Big Oil Allies
In a series of legal briefs recently filed with the Supreme Court, several trade and lobby groups, and more than a dozen government bodies, are backing Big Oil’s argument that the case should only be heard in federal court.
This includes the American Petroleum Institute, the National Association of Manufacturers (NAM), and the U.S. Chamber of Commerce. (The Chamber of Commerce and NAM, whose members include fossil fuel companies, both regularly intervene on the industry’s behalf in court.)
Two conservative law organizations — the Atlantic Legal Foundation and the Washington Legal Foundation — also filed briefs, along with an organization of defense lawyers called DRI – Voice of the Defense Bar and Energy Policy Advocates, a shadowy initiative that files public records requests on behalf of fossil fuel interests.
On top of that, two retired military officers filed briefs as well as the U.S. federal government and 13 politically conservative states, including Alaska, Louisiana, and Texas. Under Trump, the Justice Department has regularly intervened on industry’s behalf in court cases — and its recent brief in the Baltimore case echoes arguments made by the fossil fuel industry.
Alyssa Johl, legal director with the Center for Climate Integrity, an initiative that supports holding polluters accountable for climate harms, described the oil companies’ Supreme Court plea as a “bait and switch.”
“Big Oil and their allies are asking the justices to bypass the narrow issue before them and instead issue a sweeping decision that would send all related climate damages cases to federal court,” she said. “Since the oil defendants have repeatedly failed to win that argument in lower courts, this really feels like a Hail Mary pass to escape accountability.”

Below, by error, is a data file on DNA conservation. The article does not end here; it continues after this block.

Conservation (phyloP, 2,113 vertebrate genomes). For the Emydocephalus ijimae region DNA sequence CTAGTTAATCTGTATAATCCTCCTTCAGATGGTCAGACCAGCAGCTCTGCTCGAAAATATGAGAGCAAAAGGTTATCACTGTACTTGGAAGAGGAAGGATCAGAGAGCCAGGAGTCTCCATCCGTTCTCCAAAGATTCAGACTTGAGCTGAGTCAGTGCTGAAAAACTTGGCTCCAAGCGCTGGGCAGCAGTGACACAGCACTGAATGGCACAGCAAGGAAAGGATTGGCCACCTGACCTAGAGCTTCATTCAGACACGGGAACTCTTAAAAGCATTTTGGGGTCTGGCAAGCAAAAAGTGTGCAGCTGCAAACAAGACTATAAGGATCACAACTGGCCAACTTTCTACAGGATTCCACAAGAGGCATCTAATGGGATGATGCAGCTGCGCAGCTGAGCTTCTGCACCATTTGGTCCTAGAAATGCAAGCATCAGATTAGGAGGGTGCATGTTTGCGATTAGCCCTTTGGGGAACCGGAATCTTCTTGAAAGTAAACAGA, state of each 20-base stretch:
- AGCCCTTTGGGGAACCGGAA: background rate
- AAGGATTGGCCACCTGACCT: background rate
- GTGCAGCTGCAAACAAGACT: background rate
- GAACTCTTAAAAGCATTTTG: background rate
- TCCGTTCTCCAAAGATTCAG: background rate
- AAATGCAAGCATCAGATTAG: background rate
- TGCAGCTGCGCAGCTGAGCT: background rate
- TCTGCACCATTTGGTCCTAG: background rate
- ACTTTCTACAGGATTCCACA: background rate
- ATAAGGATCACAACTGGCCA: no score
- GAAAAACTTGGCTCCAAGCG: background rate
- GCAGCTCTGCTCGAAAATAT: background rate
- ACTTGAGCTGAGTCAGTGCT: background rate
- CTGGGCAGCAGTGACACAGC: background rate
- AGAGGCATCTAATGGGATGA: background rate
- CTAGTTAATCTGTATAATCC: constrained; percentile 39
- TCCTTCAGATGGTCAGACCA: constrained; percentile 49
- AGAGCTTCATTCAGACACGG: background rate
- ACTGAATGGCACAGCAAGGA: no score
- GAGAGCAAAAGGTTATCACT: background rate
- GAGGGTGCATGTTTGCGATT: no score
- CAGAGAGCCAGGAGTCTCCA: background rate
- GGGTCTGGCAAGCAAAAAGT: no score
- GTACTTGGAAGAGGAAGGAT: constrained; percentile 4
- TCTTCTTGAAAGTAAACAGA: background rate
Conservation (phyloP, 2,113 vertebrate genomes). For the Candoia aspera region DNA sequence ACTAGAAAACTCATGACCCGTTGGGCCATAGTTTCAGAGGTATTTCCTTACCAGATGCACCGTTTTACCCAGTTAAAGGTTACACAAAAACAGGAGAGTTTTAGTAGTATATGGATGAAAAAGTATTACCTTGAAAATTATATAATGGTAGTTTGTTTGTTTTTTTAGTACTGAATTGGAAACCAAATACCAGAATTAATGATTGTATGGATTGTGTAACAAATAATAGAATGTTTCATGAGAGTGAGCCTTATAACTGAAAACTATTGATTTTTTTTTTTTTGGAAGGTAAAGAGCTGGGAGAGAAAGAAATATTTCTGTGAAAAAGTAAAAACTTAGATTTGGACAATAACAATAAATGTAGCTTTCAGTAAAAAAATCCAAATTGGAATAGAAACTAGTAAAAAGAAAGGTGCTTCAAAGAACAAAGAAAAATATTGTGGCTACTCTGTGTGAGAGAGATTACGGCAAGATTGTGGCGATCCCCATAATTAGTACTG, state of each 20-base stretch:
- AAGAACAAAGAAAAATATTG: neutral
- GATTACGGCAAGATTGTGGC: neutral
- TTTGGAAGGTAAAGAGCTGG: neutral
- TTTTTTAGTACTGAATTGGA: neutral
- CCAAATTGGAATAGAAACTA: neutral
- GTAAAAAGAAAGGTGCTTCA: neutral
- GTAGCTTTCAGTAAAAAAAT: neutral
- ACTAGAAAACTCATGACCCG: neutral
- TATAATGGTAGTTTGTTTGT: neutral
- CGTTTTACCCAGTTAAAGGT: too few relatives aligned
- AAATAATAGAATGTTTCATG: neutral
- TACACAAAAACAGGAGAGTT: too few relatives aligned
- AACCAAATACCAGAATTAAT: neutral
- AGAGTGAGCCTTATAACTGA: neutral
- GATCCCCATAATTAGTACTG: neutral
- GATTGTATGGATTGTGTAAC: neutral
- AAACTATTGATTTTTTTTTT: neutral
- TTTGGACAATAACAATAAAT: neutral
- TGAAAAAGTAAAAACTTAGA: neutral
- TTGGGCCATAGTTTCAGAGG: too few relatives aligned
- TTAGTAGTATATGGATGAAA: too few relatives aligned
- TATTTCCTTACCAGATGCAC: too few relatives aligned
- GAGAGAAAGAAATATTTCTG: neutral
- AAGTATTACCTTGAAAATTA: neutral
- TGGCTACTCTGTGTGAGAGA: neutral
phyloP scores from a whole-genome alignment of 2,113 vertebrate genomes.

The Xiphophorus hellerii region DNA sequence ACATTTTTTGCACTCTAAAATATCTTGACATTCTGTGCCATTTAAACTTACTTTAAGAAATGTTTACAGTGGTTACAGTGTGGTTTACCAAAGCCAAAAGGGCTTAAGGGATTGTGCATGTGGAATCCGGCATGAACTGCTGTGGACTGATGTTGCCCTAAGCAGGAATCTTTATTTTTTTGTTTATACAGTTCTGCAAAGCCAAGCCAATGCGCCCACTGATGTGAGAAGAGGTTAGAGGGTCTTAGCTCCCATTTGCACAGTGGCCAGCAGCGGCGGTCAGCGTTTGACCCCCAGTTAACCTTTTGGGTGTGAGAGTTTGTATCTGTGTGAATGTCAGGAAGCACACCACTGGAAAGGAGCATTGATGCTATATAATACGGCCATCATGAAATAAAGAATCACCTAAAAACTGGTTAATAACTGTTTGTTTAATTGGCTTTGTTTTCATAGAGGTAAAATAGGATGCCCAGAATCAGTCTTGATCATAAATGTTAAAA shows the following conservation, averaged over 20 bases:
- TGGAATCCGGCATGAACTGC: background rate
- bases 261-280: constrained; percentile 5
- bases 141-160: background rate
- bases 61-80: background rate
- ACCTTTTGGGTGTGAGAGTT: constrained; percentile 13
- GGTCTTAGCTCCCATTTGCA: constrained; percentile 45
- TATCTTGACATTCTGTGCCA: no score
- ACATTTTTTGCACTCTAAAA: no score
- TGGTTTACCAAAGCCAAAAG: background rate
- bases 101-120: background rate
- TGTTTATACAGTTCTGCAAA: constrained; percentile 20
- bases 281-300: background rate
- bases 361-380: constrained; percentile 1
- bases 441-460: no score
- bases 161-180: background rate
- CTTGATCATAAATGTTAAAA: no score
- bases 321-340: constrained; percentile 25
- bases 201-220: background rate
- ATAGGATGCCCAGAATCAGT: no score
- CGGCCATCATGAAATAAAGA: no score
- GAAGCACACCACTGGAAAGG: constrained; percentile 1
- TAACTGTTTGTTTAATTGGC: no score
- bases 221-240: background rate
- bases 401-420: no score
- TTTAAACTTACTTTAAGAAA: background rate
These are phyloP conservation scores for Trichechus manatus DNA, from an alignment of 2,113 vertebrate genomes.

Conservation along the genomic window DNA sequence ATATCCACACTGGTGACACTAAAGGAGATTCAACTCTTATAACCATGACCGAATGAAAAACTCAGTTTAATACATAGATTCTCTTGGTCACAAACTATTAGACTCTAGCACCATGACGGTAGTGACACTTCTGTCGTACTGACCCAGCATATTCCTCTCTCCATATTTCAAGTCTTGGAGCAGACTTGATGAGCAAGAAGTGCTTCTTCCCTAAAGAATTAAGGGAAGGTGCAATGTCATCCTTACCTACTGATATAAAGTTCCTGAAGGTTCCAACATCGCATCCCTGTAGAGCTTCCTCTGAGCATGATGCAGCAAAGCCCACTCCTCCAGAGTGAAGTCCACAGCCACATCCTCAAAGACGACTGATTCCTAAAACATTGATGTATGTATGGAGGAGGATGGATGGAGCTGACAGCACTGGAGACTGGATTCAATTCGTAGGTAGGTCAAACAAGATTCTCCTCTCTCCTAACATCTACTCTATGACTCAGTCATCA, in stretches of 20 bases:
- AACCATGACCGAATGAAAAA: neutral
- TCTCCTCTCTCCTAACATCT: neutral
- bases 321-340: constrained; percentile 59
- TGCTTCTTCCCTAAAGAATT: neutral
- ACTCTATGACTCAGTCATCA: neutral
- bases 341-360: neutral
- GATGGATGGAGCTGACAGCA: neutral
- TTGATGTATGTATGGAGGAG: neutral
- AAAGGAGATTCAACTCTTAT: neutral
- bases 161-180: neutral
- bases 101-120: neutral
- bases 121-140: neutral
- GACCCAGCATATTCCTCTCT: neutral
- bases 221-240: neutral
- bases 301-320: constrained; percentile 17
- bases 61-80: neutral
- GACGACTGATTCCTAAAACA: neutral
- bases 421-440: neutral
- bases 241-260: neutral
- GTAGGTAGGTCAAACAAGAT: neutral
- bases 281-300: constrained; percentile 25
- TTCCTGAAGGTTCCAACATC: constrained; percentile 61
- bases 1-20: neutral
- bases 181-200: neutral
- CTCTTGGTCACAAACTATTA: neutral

State vs. Federal Tug of War
There is virtually no reference made in any of the supporting briefs to the allegations of fraud and deception centering on the companies’ history of climate science denial. Instead, they all focus on a long procedural tug-of-war between state and federal courts — a fight the companies have now taken to the Supreme Court.
In early October, the Court agreed to wade into a very nuanced procedural question in the Baltimore case — meaning its decision in the upcoming hearing will not be about the fossil fuel companies’ accountability.
At issue is something called “remand orders” — when a federal court decides to send a lawsuit back to state courts. Specifically, the question is about the appeal of these orders and whether appeals courts are allowed to review the whole order, including multiple arguments for federal jurisdiction, or instead limit their review to two narrow grounds for hearing the case in federal court.
Remand orders would typically not be subject to review in appeals courts, but Congress carved out two exceptions for cases involving civil rights issues or parties acting under the direction of federal officers. Fossil fuel companies are challenging rulings that send climate liability lawsuits back to state courts under the federal officer exception, and the companies want appeals courts to consider their entire arguments (not just the federal officer exception) for transferring the cases to federal courts.